While we are political independents, we are also mostly conservatives in the best sense of that term. The original conservatives were good stewards of creation who wanted to “conserve” the best, most pristine qualities of the land, sky, and waters. We go to scenic places so our son can appreciate the glory of God’s creation. Our relatives and family include people from a range of backgrounds, including several Muslims. However, my son and I are counted among the believers of the ‘original Christians,’ something that can be unpacked at another time too. Jewish, native, various Christian or non-Christian, plus various Eastern faiths are among the beliefs and traditions that our son has been exposed to through our friends, colleagues, and of course via education.
I could go on, but that outline is sufficient to make these points.
- Freedom is never free. Freedom and the tenants of a just social order must first be understood. For those who don’t yet grasp this reality, freedom is difficult to achieve absent a moral order that includes a solid grounding in spiritual realities. That being so, it is as or perhaps more important for a child, youth, or young adult to be properly exposed to politics and spiritual matters as it is any other foundational subject.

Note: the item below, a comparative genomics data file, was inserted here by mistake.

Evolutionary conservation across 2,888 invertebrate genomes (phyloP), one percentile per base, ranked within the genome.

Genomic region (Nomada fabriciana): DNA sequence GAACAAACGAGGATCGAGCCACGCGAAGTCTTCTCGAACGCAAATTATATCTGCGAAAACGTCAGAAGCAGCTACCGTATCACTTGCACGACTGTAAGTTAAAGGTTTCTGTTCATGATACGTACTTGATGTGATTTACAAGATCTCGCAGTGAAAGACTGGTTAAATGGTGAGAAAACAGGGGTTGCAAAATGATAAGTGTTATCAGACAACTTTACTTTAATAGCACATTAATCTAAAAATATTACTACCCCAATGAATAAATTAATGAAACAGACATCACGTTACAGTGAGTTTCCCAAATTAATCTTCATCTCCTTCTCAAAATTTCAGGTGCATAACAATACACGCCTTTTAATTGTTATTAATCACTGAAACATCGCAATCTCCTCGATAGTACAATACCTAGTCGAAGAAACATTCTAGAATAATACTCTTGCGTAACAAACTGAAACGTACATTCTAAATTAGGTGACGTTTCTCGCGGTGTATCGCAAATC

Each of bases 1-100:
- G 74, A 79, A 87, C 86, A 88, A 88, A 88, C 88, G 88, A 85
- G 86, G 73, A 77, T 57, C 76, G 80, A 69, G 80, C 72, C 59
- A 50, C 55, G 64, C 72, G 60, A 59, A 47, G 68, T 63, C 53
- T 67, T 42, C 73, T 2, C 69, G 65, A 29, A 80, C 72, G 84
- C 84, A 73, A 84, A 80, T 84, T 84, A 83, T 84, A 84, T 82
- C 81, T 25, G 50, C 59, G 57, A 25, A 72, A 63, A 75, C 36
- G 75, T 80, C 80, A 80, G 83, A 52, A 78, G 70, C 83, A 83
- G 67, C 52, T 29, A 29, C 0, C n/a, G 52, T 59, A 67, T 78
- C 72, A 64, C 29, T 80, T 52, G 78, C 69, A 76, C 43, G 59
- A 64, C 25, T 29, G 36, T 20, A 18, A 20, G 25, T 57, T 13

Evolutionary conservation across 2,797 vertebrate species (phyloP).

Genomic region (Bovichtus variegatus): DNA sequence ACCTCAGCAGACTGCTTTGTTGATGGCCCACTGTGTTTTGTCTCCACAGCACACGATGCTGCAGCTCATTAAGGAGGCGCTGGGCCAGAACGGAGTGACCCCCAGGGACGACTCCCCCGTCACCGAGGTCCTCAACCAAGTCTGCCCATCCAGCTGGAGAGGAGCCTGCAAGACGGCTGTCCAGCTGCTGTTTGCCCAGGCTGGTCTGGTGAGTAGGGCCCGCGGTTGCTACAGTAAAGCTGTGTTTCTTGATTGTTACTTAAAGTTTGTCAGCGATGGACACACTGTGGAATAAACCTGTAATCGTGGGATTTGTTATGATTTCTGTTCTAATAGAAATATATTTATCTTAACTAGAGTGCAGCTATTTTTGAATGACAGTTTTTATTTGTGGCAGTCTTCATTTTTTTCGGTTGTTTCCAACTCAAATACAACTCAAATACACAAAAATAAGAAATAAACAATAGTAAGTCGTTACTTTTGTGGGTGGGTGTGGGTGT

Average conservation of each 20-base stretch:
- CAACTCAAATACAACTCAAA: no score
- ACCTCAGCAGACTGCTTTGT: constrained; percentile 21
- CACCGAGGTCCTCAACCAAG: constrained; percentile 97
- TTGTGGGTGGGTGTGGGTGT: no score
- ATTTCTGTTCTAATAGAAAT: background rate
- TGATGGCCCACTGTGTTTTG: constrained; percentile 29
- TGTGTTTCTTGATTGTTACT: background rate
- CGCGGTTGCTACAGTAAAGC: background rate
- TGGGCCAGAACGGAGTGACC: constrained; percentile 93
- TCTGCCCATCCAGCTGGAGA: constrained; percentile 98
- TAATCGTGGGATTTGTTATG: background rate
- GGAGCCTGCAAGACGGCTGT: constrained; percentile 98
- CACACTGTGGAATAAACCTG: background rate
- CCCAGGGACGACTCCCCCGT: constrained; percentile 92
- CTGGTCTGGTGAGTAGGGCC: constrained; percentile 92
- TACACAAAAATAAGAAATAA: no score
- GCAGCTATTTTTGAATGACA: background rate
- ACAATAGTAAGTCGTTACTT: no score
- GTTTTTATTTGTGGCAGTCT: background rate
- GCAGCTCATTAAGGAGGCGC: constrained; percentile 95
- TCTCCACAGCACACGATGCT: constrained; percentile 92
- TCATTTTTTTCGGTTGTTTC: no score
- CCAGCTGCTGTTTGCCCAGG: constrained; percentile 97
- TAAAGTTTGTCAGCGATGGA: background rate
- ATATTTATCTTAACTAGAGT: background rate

- Mom and dad are perhaps busier than most adults, as we have our own business (LifeStyle Factory Homes LLC, which is the parent company to ManufacturedHomeProNews.com, ManufacturedHomeLivingNews.com, and other internet platforms). Mom has her own personal interests, which are not lost as homeschooling, work, faith-life-social balance are achieved. As a successful friend of ours likes to say, authentic success requires a 360-degree balance of all aspects of living. They recently downsized from a 22,000 square foot home into a 4,000 or so square foot dwelling in an exclusive gated golf-course community east of the Orlando metro. I think our entire home would have been swallowed up if it could have magically been dropped into their former living room. Segue aside, one point is that if we can do home schooling and our son can thrive in that realm, others can too.